Tuesday, March 7, 2017

Diversity in The Office

The Office was a groundbreaking television show that challenges relatable and uncomfortable topics that are relatable to many Americans. The extremity of the subject and vulgar humor forces the audience to experience the awkwardness of the situation. It has received countless nominations and over 20 awards such as Emmys, Screen Actors Guild awards, Golden Globe awards, as well as the People's Choice award. The Office has incredible character development and real life situational humor. The second episode of the series, aired in 2005, “Diversity Day”, was named the nineteenth greatest episode of any television show in 2009 by TV Guide. The construction of race in the episode “Diversity Day” uses intense exaggeration, highly offensive and vulgar stereotyping as well as developing characters in order to symbolize the audience.

Michael, the boss, thinks he's trying to help and that he understands race as well as actually making the workplace a safer and more welcoming environment. However, because of his own insensitivity, the workplace is forced to do a “Diversity Day” to educate the staff on proper race relations. Ironically, Michael is the only one who really needs it. Michael tried to come from a place of understanding but his  ignorance is visible, “Abraham Lincoln once said that if you're a racist, I will attack you with the North, and those are the principles that I carry with me in the workplace.” Taking matter into his own hands, Michael writes out different races on index cards such as “Asian”, “Indian”, “Jamaican”, and even “Jewish” and “Martin Luther King Jr.”  Michael has the employee's tape the index cards to their heads and have others describe the race to them so they can guess what is written on the card.  When Pam, a mild mannered worker is forced to play along,  describes Chinese, “Fine, if I had to say something very stereotypical and bad about this card that’s on your head, if I’m being forced to do this against my will, I suppose I would say, and I don’t actually mean this, but I suppose I would say that you’re not a very good driver.” By using common and offensive stereotypes, the audience is shocked but can still relate to the resistance of the characters. Pam’s unwillingness to participate symbolizes the uncomfortableness of race, especially coming from a place of privilege. Michael Scott symbolizes the good hearted and well intentioned American who matter of factly knows next to nothing about race in America. The writers do this in such an outrageous and ballsy way that it brings shock value to the audience. The show is not afraid to cross boundaries, all races included, even the most touchiest, “You'll notice I didn't have anybody being Arab. I thought that would be too explosive. No pun intended. But I just thought, "Too soon for Arabs." Maybe next year. Um... You know, the ball's in their court." It makes the audience remember the times in life they too have experienced very cringy and similar experiences. Race is such an unspoken and silenced subject, especially in the workplace. By bringing forth this uncomfortable topic in the way they did, it shines the light on American culture and the unspoken mental stereotypes and biases we all have. They are rarely to the extreme that’s portrayed in this episode, but it does challenge our notions and and makes us stop and think about the world around us.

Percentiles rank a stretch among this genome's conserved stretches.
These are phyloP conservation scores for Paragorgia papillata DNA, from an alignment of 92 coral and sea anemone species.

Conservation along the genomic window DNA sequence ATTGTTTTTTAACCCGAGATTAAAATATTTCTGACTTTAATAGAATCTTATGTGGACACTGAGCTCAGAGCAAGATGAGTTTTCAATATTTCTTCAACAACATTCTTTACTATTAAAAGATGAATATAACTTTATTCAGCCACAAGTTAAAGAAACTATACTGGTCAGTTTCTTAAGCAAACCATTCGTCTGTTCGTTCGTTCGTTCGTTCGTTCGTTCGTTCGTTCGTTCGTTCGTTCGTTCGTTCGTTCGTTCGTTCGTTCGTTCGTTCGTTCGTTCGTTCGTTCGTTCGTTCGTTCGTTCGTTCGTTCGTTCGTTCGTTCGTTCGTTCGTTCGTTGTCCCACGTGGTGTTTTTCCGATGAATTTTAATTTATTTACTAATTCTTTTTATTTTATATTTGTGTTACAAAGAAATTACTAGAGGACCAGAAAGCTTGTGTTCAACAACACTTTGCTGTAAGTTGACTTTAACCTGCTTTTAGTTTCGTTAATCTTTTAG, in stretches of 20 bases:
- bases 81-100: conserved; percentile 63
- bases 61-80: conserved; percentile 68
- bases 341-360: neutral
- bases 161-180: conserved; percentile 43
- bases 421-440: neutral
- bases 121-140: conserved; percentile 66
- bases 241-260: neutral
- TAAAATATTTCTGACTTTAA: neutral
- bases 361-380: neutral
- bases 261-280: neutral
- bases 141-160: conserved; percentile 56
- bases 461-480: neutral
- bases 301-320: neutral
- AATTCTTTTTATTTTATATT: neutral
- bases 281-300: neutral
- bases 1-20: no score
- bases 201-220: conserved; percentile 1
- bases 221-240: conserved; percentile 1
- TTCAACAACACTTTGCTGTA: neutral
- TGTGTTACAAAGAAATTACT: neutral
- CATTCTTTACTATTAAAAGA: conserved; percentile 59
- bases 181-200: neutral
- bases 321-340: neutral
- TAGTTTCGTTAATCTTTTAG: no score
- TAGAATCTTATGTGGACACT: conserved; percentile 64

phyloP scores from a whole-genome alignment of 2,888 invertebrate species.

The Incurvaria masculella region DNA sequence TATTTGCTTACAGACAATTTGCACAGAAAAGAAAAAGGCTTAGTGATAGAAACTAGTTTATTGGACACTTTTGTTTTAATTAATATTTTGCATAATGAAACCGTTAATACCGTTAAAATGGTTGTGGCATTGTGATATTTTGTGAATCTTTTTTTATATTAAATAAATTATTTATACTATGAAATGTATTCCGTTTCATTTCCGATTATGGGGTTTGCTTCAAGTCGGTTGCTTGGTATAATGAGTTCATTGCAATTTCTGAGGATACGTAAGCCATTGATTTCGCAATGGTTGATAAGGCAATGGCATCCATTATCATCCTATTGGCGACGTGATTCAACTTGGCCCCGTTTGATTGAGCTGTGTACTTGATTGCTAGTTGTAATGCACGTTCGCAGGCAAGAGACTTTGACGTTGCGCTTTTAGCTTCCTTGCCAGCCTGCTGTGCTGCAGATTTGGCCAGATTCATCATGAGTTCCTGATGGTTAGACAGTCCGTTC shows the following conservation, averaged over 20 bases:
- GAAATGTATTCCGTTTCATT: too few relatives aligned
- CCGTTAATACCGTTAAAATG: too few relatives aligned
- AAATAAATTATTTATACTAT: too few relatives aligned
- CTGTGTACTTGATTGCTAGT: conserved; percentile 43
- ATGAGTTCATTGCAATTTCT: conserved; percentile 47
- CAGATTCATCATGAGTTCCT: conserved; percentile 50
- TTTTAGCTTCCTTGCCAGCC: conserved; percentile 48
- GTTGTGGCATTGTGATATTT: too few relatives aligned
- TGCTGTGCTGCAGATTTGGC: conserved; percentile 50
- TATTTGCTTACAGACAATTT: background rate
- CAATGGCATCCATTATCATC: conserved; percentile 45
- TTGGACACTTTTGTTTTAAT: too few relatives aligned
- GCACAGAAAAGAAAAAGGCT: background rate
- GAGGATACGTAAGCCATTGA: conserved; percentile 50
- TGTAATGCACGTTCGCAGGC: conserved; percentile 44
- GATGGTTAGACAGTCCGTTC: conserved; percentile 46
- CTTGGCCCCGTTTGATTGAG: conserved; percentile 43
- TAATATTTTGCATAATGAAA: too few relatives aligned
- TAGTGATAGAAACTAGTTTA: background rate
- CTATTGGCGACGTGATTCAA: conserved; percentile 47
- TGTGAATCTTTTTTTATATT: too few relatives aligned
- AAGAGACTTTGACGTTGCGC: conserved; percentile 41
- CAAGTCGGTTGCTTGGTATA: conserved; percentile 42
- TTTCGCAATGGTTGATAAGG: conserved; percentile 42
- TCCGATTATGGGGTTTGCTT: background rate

This episode reminds me of the uncomfortable situations of race I have encountered. In grade school, race was explained in a very clear cut manner with no grey areas allowed. As I continued to get older,  I was woken up to all of the injustice and inequality in our society. There are so many grey areas when it comes to race in our society. Race has become such an important topic that should be spoken about freely and normalized. With the election and inauguration of the new president elect, race will be forced into the spotlight as a central topic heavily discussed in America today. As society progresses, and regresses, race will always be an underlying problem that demands to be heard. Television shows like The Office, although crude and outrageous, force the American consumer to question their own notions of race as well as allow them to do it in a satirical fashion. American culture needs more iconic television shows like The Office that allow the audience to be conscious of their own biases and beliefs, as well as modernize and portray a diverse cast. The Office pushes the boundaries of television in an effective and thought-provoking way, making race a central topic of discussion.

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